Change management is all about getting an organisation to respond in a different way than today. Perhaps to its suppliers, maybe to its managers, almost always to its customers, even just how its employees respond towards each other. And of course an organisation is made up of people, so when we want an organisation to respond differently given the same inputs, what we REALLY mean is that its people must behave differently.

Often, consistency of response or behaviour is one of the key objectives, and defining top-down policies and standard processes is a way of directing this new behaviour.

But there are still those who focus only on the process. Those who view the writing, reviewing and approval of the new process as the END of the change process, rather than just the beginning. Documents are lodged in repositories and milestones on change project Gantt charts are duly ticked off. Has anything changed? Well a few more megabytes of storage on a server somewhere may now be occupied...but no. Nobody is reading those documents, nobody is using them, nobody is checking to see if they fit the needs of the organisation in practice, and everybody is just doing exactly the same as before.

Even worse are those organisatioWhere's the value?ns where whole libraries of such documents are produced and polished, in an impossible quest for the 'perfect' process - with no hint of any roll-out or deployment until the final product is just right.

But such polishing (without publication) is pointless - because just like a road, the purpose of the process is simply to get us there. If we all stopped driving on roads because they contain a few potholes, we'd never get anywhere. Processes only work when people are using them, arguing about them, replacing them, improving them and making sure they take the organisation in the right direction based on its current drivers and environment.

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...every problem looks like a nail.

Date: 21-10-2010 12:58 | Author: Derek Glen | Category: Change management | Tags: change, agile, scrum, process, improvement, tools


In yesterday's post, I explored how people may (unintentionally) limit themselves when it comes to tackling problems, based on what they know and what they can do. It's interesting to note that we've come across a few telling examples of this over the past year whilst developing our 'Agile Framework'.

The company, for example, which has invested heavily in its agile environment, building state-of-the-art 'pods' which are geared up to support small, integrated Scrum teams. They major on communication, with interactive whiteboards and a communal, touch-of-a-button video-conference system which can instantly link the team to their counterparts at any of half a dozen other sites. All of this technology focus is home territory for a company at the cutting edge of communications technology.

But is it working? Well no, not yet. The technology is lovely, but the teams (and the individuals within them) have not yet adopted the right behaviours to get the most out of them. Savings have been made, of course, through lower travel costs, but have the benefits of Scrum been realised? No.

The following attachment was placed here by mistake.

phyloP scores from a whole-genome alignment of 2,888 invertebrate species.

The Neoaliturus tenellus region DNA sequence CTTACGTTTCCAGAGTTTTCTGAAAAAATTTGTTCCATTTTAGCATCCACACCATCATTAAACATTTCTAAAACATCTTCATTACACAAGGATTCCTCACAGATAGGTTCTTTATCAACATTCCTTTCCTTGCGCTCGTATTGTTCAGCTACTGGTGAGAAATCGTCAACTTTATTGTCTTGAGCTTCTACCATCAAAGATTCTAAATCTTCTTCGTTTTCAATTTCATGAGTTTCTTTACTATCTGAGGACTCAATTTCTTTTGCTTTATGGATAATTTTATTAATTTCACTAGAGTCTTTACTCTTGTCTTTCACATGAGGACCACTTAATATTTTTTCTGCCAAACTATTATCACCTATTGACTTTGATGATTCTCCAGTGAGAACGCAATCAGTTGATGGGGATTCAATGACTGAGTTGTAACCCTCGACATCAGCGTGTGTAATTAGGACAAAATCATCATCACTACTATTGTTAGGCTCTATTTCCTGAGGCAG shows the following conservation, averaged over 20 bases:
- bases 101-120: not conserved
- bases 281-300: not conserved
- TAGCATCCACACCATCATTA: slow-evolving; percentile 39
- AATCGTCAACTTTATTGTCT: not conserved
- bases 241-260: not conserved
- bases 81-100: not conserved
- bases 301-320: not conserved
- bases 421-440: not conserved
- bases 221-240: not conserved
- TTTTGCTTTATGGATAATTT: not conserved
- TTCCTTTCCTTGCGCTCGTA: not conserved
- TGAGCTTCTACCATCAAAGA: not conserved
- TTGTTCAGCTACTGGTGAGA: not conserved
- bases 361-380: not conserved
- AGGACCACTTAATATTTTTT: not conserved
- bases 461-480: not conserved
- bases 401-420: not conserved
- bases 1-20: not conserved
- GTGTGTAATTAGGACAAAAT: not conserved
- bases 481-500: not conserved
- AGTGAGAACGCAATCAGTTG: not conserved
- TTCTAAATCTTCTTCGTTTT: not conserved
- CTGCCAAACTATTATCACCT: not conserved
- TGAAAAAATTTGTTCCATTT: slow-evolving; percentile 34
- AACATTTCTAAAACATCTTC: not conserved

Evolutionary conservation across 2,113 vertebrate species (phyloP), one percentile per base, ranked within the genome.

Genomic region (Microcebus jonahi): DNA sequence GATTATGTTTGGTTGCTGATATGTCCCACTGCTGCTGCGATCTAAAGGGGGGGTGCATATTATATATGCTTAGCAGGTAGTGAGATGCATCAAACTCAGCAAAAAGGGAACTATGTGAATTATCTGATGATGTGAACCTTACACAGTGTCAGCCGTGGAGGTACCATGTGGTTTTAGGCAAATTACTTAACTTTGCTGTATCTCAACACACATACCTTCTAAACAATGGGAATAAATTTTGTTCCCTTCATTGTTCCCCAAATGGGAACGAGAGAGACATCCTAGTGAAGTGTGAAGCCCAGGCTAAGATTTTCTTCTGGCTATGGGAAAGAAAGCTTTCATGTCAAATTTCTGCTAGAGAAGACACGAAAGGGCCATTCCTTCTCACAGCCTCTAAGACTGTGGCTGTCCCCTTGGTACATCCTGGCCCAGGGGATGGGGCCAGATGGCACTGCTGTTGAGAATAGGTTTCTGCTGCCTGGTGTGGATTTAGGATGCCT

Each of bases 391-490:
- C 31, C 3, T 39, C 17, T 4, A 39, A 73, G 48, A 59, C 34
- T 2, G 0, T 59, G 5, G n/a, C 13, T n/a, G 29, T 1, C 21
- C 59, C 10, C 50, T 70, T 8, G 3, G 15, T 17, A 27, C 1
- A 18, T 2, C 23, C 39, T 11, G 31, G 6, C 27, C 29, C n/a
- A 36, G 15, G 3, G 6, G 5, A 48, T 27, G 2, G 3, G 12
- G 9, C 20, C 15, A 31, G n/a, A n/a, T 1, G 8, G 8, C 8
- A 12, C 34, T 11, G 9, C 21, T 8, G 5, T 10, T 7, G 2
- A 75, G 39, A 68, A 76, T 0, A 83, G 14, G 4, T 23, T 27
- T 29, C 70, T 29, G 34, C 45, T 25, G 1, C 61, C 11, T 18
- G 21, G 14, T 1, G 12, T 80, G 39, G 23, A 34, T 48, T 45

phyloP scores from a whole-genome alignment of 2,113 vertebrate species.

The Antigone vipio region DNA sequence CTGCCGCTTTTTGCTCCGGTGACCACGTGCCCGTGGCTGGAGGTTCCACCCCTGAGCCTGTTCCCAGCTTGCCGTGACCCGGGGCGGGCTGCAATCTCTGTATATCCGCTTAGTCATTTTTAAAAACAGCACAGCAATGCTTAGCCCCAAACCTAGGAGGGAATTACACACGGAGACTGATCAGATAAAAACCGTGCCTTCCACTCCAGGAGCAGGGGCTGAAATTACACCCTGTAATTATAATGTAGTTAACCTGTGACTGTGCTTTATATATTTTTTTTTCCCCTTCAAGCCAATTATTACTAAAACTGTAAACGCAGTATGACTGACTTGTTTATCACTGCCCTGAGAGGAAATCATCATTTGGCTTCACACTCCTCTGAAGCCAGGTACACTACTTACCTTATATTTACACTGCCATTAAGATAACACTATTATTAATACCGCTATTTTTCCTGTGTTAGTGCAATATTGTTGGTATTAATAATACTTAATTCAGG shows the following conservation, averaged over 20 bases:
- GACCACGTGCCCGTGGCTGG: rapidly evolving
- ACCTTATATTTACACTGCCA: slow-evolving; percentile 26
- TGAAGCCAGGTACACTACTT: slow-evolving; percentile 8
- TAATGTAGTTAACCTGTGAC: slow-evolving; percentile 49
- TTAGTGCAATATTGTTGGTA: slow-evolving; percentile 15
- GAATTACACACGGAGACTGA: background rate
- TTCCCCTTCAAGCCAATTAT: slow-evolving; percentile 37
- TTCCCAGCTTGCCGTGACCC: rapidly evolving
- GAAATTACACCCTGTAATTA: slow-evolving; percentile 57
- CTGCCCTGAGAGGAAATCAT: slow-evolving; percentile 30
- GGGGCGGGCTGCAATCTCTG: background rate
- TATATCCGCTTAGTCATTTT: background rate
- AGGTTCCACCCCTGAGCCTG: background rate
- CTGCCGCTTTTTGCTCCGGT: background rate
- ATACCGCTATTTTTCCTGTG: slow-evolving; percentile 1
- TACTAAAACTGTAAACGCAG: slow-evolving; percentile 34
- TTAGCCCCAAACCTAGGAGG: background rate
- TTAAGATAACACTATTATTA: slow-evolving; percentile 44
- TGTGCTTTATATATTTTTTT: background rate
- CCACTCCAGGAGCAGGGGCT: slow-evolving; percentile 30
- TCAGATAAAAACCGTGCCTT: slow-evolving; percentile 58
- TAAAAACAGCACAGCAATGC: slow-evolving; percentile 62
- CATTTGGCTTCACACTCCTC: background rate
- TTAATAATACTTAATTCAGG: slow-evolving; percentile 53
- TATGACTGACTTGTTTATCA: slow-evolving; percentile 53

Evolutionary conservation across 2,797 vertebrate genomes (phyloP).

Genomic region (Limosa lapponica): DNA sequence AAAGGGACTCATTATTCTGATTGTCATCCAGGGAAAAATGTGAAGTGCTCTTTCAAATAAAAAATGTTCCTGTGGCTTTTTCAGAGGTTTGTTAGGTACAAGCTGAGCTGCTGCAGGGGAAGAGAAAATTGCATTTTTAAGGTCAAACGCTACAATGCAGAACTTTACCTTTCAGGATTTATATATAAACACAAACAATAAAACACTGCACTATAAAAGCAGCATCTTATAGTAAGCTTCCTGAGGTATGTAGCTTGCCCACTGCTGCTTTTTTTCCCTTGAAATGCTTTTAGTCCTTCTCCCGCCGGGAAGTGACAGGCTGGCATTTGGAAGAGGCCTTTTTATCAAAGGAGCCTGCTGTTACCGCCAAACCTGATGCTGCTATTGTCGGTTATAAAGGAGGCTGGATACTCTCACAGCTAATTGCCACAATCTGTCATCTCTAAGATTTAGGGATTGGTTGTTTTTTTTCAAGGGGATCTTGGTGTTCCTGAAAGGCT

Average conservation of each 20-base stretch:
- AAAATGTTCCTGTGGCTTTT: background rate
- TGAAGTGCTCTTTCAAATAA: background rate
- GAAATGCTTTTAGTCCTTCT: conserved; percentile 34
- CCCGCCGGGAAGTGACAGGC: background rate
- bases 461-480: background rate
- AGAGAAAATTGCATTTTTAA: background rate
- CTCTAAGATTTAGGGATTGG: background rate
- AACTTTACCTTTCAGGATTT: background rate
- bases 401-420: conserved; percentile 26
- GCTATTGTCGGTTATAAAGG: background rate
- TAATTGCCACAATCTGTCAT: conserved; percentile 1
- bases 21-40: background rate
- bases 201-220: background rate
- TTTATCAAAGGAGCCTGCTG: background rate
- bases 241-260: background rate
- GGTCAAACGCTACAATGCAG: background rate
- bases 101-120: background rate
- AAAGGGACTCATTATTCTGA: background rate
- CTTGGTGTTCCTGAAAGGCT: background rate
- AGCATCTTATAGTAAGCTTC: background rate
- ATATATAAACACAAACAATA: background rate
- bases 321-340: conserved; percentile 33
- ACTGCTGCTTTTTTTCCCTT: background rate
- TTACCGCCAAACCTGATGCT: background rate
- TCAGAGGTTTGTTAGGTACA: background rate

An internet company with a 'difficult' supplier (which develops much of their core platform) has plans to adopt Scrum as the heart of its agile development approach. The benefits case, however, is incomplete, as contractual constraints make it too difficult to bring the supplier along on the transformational journey.

So Scrum may be used in a small way, by some peripheral teams, whilst the real value proposition - changing the development of the main product to agile - remains untapped and on the 'too hard' pile.

Then take a third case - an organisation with a robust and well-established development methodology, has invested heavily in agile techniques over the last couple of years, trying to introduce elements of agile into its existing lifecycle. However, certain parts of the lifecycle, such as a structured, but inflexible test and release cycle, have prevented even those teams which have whole-heartedly adopted agile from reaping the benefits of early success.

The consequence in this particular company? Well it seems their interest in agile is waning, with fewer teams adopting it, and management interest has started to move on to other ways of 'doing things differently'. Some are still using it in places, but the benefits are hard to find. Yet across industry in general, agile methods are very much in vogue, with more and more companies embracing them.

More evidence that in order to identify and embrace opportunities for improving efficiency, you must look at the problem through a variety of lenses, not just the familiar ones closest to hand.

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When you only have a hammer...

Date: 20-10-2010 12:59 | Author: Derek Glen | Category: Process improvement | Tags: change, process, improvement, tools

We're having some work done on the house at the moment - stripping walls, ripping out fireplaces, that kind of thing. The latest challenge we face involves a couple of pipes and a few bricks from an old fireplace that stick out beyond the line of a wall that we'd like to make flat.


Last week, we had a joiner in doing some other work and my wife asked his opinion about what we should do. He explained that we needed to put a false wall in, bringing the whole surface out by a few inches, which would hide the obstacles. He even offered to do the work for us - all eighteen feet of new wall!